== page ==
Entrepreneurs and human resource managers obsess over hiring. To find people with the best skill set and cultural fit, hiring managers analyze handshakes and resumes, invest in personality assessments, and engage in internet sleuthing. Yet despite these efforts, bad hires happen. In fact, according to research by Glassdoor and the Brandon Hall Group, 95% of companies admit to recruiting the wrong people each year. And more than one-third admitted that they were unaware of how costly hiring the wrong person can be. When you make a hiring decision, after weeks of interviewing and on boarding, and that employee leaves the company, it effects your bottom line. Making a bad hiring decision might seem like a temporary setback, but oftentimes, it can impede growth and effect culture longterm.
The real cost of a hiring mistake
The Chartered Institute of Personnel and Development (CIPD) has estimated that one bad hire can cost an organization as much as 2.5 times what that person makes in a year, after accounting for recruiting, replacement, and onboarding expenses.
The financial impacts of hiring the wrong person are quantifiable, but many professionals believe that the worst damage comes from the impact on morale and productivity. Good employees get burned out making up for the bad apple that isn’t pulling his or her weight. Bad attitudes spread like a virus. Before you know it, your company is in danger of losing your top performers, too.
So, what, we ask, is the overall cost of a bad hire?
Why do bad hires happen?
With so many companies admitting to recruiting the wrong person, you may think that making bad hiring decisions is unavoidable. Companies invest so much into the hiring process. Does finding the right person just come down to good luck in the end?
We don’t believe so. The majority of hiring mistakes are the result of poor decisions. People recognize candidates lack the necessary skills and experience but make offers anyway because they can’t bear to look at another resume or conduct another interview. When the number of resumes or the pool of candidates is not as good as they were hoping for, they’ll hire the best of the lot and hope it works out due to a need to fill the position. Pressed for time, people don’t bother checking references, believing that most former employers won’t give honest feedback anyway.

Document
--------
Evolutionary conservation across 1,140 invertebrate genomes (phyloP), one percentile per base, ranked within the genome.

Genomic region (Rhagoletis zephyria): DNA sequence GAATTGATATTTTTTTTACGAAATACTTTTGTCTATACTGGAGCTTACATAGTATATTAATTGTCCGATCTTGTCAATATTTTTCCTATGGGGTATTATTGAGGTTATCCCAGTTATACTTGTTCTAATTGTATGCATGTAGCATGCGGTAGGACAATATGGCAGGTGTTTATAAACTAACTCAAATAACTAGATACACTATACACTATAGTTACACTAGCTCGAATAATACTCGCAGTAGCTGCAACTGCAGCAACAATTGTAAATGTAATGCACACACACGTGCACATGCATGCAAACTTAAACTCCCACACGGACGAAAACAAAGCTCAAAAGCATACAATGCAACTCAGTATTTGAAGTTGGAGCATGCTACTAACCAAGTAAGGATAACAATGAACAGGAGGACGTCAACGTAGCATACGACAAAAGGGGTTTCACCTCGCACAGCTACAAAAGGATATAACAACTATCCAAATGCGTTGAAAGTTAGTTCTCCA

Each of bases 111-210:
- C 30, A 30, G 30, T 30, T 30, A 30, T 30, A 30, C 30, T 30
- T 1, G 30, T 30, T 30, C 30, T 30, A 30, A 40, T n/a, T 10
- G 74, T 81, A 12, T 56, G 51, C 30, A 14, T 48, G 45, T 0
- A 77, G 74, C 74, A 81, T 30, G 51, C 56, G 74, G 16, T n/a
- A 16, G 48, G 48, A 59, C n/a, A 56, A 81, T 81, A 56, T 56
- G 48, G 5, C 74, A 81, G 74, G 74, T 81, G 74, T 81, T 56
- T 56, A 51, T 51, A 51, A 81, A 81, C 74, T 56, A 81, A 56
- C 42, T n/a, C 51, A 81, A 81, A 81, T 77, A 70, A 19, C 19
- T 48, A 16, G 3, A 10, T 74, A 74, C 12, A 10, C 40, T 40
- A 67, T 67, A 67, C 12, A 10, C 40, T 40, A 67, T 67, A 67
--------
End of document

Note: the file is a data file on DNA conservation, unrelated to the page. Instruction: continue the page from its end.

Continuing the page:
Filling open positions can be difficult, but with the quantitative and qualitative costs of making the wrong choice so high, a bad candidate can be even worse than no candidate at all.
Nobody wants to hire the wrong person. You’ll spend time and money on training and trying to help them fit into the organization. Often, that time and expense are wasted because the individual will leave your organization soon –voluntarily or otherwise – and you’ll be forced to find a replacement. And that’s not even the real impact of a hiring mistake.
While you’re spending time trying to coach an bad hire into acceptable performance, what is the rest of your team doing? The classic management guide First, Break All the Rules by Marcus Buckingham and Curt Coffman, makes a point that paying more attention to struggling employees and less attention to your stars alters the behavior of your top employees. Those top performers may start doing less of what made them stars in the first place.
Even if their behavior isn’t impacted, their attitude might be. Often, a bad hire leaves your good employees with the burden of extra work to make up for the poor performer. That added pressure puts you at risk of losing your star performers, too.
The Society for Human Resource Management suggests the cost of turnover can run as high as $150,000 for an accounting professional. Does that figure seem high? Of course, the financial costs – salary, recruiting expenses, severance pay, signing bonuses and relocation – are not too difficult to quantify. It’s the collateral damage to productivity, morale and your reputation that might surprise you.